If you’ve blogged history (and especially the Civil War) long enough than you should be familiar with the following email form:
I work for [Insert Publisher Here] and we recently published a book I think you might be interested in, [Insert Book Title Here] by [Insert Author Here], a fascinating narrative account about [Insert Civil War Subject Here]. Because of your passion for the Civil War, I thought that you and your readers might like to see this. Also, if you were interested in seeing a copy of [Book Title] yourself, please send me your mailing address and I would be more than happy to send you a copy.
I get these emails on a regular basis and, for the most part, I don’t mind them. They clearly reflect the prominence and popularity of the blogosphere and represent an attractive avenue of advertising for book publishers. And best of all, who doesn’t mind the free books. I’ve established a fairly rigid book review policy and it goes something like this: I am more than happy to review a book, but I make no promises that it will be mentioned on my site and the acceptance comes with the possibility that it may in fact receive a negative review. In short, I want to be treated like the book review editor for an academic journal. It seems to me that as long as the blogger maintains complete editorial control and is capable of evaluating the book along the lines that he/she deems acceptable than there should be no conflicts of interest or ethical questions.
On the other hand, I worry about cases where bloggers are treated as simple marketing outlets by publishers. Publisher’s tactics are fairly uniform. They offer all kinds of publicity materials that can be posted on blogs and will even offer you access to the authors for interviews. In these cases the relationship is essentially a 1-way street where the blogsite is treated as a bulletin board. In the case of a radio interview, the blogger may have had the opportunity to read the book and prepare a set of questions, but I suspect that more often than not the interview is an opportunity for the author to sell his/her book. Clearly, this is one of the things that went wrong with the way Sally Jenkins, John Stauffer, and Doubleday handled publicity for The State of Jones. Doubleday offered review copies of their book as well as interviews with their authors and a few bloggers took advantage of it. Unfortunately, things did not go so well in the Civil War blogosphere once serious questions about their interpretation surfaced and the authors refused to shift the way in which they hoped to promote their book.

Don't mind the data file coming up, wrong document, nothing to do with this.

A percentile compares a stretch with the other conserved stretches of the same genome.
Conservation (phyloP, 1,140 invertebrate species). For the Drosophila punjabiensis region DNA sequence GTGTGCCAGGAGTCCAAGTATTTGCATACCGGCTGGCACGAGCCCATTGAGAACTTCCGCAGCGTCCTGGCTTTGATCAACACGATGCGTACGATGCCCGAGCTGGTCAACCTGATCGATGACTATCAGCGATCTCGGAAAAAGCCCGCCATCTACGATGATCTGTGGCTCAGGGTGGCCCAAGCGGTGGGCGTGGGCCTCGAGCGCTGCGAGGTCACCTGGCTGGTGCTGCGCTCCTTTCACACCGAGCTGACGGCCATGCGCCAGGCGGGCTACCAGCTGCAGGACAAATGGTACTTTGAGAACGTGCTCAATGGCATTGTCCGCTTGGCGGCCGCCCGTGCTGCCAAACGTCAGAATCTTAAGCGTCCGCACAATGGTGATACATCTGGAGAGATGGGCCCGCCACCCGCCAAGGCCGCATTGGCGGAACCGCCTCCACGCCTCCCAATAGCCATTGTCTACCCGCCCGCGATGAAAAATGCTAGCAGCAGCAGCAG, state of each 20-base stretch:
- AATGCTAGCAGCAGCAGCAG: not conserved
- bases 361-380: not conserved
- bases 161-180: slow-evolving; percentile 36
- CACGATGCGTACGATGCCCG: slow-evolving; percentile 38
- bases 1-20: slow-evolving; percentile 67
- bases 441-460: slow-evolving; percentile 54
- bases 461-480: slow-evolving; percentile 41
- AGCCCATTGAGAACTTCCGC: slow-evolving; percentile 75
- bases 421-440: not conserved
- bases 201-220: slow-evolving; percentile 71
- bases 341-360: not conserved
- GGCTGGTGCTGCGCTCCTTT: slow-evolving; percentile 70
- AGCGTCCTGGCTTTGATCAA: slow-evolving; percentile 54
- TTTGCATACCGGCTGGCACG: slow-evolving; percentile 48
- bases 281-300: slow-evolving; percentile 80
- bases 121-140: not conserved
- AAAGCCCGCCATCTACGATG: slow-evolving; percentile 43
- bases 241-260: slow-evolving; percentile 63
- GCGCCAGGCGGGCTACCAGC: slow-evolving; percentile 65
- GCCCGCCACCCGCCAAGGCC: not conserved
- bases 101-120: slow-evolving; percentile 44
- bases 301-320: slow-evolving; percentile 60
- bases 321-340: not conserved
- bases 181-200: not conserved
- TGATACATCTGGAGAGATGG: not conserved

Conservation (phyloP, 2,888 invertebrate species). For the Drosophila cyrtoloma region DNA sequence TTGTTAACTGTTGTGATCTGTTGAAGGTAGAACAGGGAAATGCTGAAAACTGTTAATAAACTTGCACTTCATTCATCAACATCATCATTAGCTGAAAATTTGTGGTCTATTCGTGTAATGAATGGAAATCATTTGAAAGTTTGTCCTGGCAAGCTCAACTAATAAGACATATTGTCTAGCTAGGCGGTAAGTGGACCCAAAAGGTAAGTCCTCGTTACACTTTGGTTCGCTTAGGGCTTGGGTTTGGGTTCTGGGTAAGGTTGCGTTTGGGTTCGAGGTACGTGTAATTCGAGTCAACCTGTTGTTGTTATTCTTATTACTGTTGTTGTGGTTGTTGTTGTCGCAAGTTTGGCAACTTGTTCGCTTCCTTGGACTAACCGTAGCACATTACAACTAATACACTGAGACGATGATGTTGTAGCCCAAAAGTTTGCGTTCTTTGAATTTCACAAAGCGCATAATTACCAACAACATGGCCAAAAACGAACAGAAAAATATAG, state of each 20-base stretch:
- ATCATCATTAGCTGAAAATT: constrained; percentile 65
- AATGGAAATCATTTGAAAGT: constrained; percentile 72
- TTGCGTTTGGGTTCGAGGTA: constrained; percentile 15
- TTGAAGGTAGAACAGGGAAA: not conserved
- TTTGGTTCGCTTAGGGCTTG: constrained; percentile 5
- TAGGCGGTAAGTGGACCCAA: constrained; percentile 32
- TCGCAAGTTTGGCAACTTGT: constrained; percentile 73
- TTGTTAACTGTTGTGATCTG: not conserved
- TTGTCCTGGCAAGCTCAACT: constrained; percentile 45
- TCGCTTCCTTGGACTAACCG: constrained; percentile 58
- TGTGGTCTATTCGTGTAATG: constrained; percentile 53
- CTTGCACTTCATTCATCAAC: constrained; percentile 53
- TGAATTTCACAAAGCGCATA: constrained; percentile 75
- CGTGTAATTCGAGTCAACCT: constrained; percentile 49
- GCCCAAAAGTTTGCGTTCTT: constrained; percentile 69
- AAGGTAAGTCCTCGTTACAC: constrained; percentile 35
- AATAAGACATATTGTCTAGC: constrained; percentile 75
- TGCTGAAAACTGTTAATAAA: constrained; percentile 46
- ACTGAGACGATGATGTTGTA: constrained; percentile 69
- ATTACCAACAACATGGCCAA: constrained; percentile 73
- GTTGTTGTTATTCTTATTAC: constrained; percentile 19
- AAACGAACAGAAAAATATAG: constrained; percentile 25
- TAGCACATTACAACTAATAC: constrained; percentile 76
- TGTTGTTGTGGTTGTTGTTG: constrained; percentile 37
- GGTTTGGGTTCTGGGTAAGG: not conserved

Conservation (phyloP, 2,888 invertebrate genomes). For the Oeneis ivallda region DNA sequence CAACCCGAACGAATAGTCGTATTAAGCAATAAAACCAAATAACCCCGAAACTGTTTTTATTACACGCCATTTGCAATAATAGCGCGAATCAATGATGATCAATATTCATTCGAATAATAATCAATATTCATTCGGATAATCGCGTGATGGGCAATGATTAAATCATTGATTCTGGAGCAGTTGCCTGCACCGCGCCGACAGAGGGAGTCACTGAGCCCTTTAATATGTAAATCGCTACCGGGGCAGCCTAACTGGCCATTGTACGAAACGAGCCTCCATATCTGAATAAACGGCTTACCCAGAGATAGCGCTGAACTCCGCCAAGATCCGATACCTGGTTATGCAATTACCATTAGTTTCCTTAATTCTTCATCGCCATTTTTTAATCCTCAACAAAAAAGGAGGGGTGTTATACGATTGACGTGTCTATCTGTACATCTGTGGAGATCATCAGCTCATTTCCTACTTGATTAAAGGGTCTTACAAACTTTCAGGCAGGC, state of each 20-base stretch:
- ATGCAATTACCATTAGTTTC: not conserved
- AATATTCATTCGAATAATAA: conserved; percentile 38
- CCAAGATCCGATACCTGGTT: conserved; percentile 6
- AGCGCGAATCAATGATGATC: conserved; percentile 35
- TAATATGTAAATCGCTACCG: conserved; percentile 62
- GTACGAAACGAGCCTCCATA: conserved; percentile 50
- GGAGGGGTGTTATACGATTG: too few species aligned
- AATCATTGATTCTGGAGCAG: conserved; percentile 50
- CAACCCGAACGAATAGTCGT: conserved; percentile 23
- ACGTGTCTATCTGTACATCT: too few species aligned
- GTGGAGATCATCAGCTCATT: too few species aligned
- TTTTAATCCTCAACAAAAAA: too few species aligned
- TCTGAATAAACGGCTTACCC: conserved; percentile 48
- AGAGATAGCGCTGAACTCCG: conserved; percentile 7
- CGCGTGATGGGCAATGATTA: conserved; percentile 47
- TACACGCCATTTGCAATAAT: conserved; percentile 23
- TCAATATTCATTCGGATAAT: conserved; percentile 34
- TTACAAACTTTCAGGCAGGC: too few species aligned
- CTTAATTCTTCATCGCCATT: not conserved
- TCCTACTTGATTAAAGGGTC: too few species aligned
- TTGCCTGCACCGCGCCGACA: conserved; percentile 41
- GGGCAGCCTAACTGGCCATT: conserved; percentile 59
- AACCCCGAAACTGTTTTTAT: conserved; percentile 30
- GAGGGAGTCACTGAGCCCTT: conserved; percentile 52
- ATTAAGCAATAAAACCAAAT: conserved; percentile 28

The problem with emails such as the one above is that they come across as the publisher doing the blogger a favor as opposed to one which establishes a type of business relationship. In essence, what they are hoping to do is advertise their book on a blog. They are not primarily interested in any type of review; rather, what they want ideally is for the blogger to post the information provided and perhaps even interview the author. My question is why do bloggers not ask for payment in response, especially those who pay for a domain name and web hosting? I assume that the Civil War magazines do not advertise books for free, so why would a blogger? And keep in mind that the value of the book cannot even approach what I assume is charged by the Civil War magazines and other media outlets. In the case of magazines advertisers must pay for each issue, but in the case of blogs once the post is up it can be accessed in an Online search at any time.
Again, I don’t think that there is a problem in situations where the blogger makes it clear that the content of the review will be dictated by his/her standards. In my case, I will not accept any promotional materials beyond the book itself. Still, I do think the publisher benefits to a certain extent. I may end up writing a very critical review of the book, but I will still provide a link to the publisher’s website or Amazon and this ultimately gives the reader the final decision of whether to purchase it.